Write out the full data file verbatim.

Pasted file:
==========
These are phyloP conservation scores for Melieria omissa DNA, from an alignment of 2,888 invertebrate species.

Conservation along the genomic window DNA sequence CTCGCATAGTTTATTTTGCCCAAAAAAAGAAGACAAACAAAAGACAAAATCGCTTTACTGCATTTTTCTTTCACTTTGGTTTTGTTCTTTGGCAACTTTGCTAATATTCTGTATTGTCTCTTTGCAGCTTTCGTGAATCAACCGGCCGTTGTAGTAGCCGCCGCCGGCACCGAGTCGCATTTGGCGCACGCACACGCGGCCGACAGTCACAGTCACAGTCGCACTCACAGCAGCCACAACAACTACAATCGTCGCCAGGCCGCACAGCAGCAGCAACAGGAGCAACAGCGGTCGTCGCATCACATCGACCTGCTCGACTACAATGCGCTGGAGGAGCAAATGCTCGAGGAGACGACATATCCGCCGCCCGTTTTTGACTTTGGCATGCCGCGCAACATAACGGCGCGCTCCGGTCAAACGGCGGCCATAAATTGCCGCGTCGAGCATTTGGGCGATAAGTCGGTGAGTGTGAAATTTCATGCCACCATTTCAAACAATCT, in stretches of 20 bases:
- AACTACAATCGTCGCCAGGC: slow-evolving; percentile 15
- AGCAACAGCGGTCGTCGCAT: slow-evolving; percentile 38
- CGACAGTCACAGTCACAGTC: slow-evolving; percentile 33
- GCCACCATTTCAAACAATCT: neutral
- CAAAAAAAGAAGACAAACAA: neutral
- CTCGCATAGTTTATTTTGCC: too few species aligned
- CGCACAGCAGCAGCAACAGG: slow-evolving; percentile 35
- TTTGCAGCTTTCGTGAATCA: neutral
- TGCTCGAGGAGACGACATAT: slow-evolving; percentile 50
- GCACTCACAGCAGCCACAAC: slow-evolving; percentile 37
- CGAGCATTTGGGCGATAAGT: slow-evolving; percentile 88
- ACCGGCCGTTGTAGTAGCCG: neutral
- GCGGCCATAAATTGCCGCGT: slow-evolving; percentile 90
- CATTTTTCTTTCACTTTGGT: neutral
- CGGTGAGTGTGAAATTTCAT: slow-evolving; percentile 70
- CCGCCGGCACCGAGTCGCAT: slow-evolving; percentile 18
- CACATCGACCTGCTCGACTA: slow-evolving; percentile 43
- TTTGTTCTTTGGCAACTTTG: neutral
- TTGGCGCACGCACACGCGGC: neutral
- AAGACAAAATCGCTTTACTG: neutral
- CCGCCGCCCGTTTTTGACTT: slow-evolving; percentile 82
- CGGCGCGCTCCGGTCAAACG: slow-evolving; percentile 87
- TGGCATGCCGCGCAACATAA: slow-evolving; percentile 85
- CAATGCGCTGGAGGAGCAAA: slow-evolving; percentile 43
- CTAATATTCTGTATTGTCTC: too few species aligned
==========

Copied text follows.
These are phyloP conservation scores for Melieria omissa DNA, from an alignment of 2,888 invertebrate species.

Conservation along the genomic window DNA sequence CTCGCATAGTTTATTTTGCCCAAAAAAAGAAGACAAACAAAAGACAAAATCGCTTTACTGCATTTTTCTTTCACTTTGGTTTTGTTCTTTGGCAACTTTGCTAATATTCTGTATTGTCTCTTTGCAGCTTTCGTGAATCAACCGGCCGTTGTAGTAGCCGCCGCCGGCACCGAGTCGCATTTGGCGCACGCACACGCGGCCGACAGTCACAGTCACAGTCGCACTCACAGCAGCCACAACAACTACAATCGTCGCCAGGCCGCACAGCAGCAGCAACAGGAGCAACAGCGGTCGTCGCATCACATCGACCTGCTCGACTACAATGCGCTGGAGGAGCAAATGCTCGAGGAGACGACATATCCGCCGCCCGTTTTTGACTTTGGCATGCCGCGCAACATAACGGCGCGCTCCGGTCAAACGGCGGCCATAAATTGCCGCGTCGAGCATTTGGGCGATAAGTCGGTGAGTGTGAAATTTCATGCCACCATTTCAAACAATCT, in stretches of 20 bases:
- AACTACAATCGTCGCCAGGC: slow-evolving; percentile 15
- AGCAACAGCGGTCGTCGCAT: slow-evolving; percentile 38
- CGACAGTCACAGTCACAGTC: slow-evolving; percentile 33
- GCCACCATTTCAAACAATCT: neutral
- CAAAAAAAGAAGACAAACAA: neutral
- CTCGCATAGTTTATTTTGCC: too few species aligned
- CGCACAGCAGCAGCAACAGG: slow-evolving; percentile 35
- TTTGCAGCTTTCGTGAATCA: neutral
- TGCTCGAGGAGACGACATAT: slow-evolving; percentile 50
- GCACTCACAGCAGCCACAAC: slow-evolving; percentile 37
- CGAGCATTTGGGCGATAAGT: slow-evolving; percentile 88
- ACCGGCCGTTGTAGTAGCCG: neutral
- GCGGCCATAAATTGCCGCGT: slow-evolving; percentile 90
- CATTTTTCTTTCACTTTGGT: neutral
- CGGTGAGTGTGAAATTTCAT: slow-evolving; percentile 70
- CCGCCGGCACCGAGTCGCAT: slow-evolving; percentile 18
- CACATCGACCTGCTCGACTA: slow-evolving; percentile 43
- TTTGTTCTTTGGCAACTTTG: neutral
- TTGGCGCACGCACACGCGGC: neutral
- AAGACAAAATCGCTTTACTG: neutral
- CCGCCGCCCGTTTTTGACTT: slow-evolving; percentile 82
- CGGCGCGCTCCGGTCAAACG: slow-evolving; percentile 87
- TGGCATGCCGCGCAACATAA: slow-evolving; percentile 85
- CAATGCGCTGGAGGAGCAAA: slow-evolving; percentile 43
- CTAATATTCTGTATTGTCTC: too few species aligned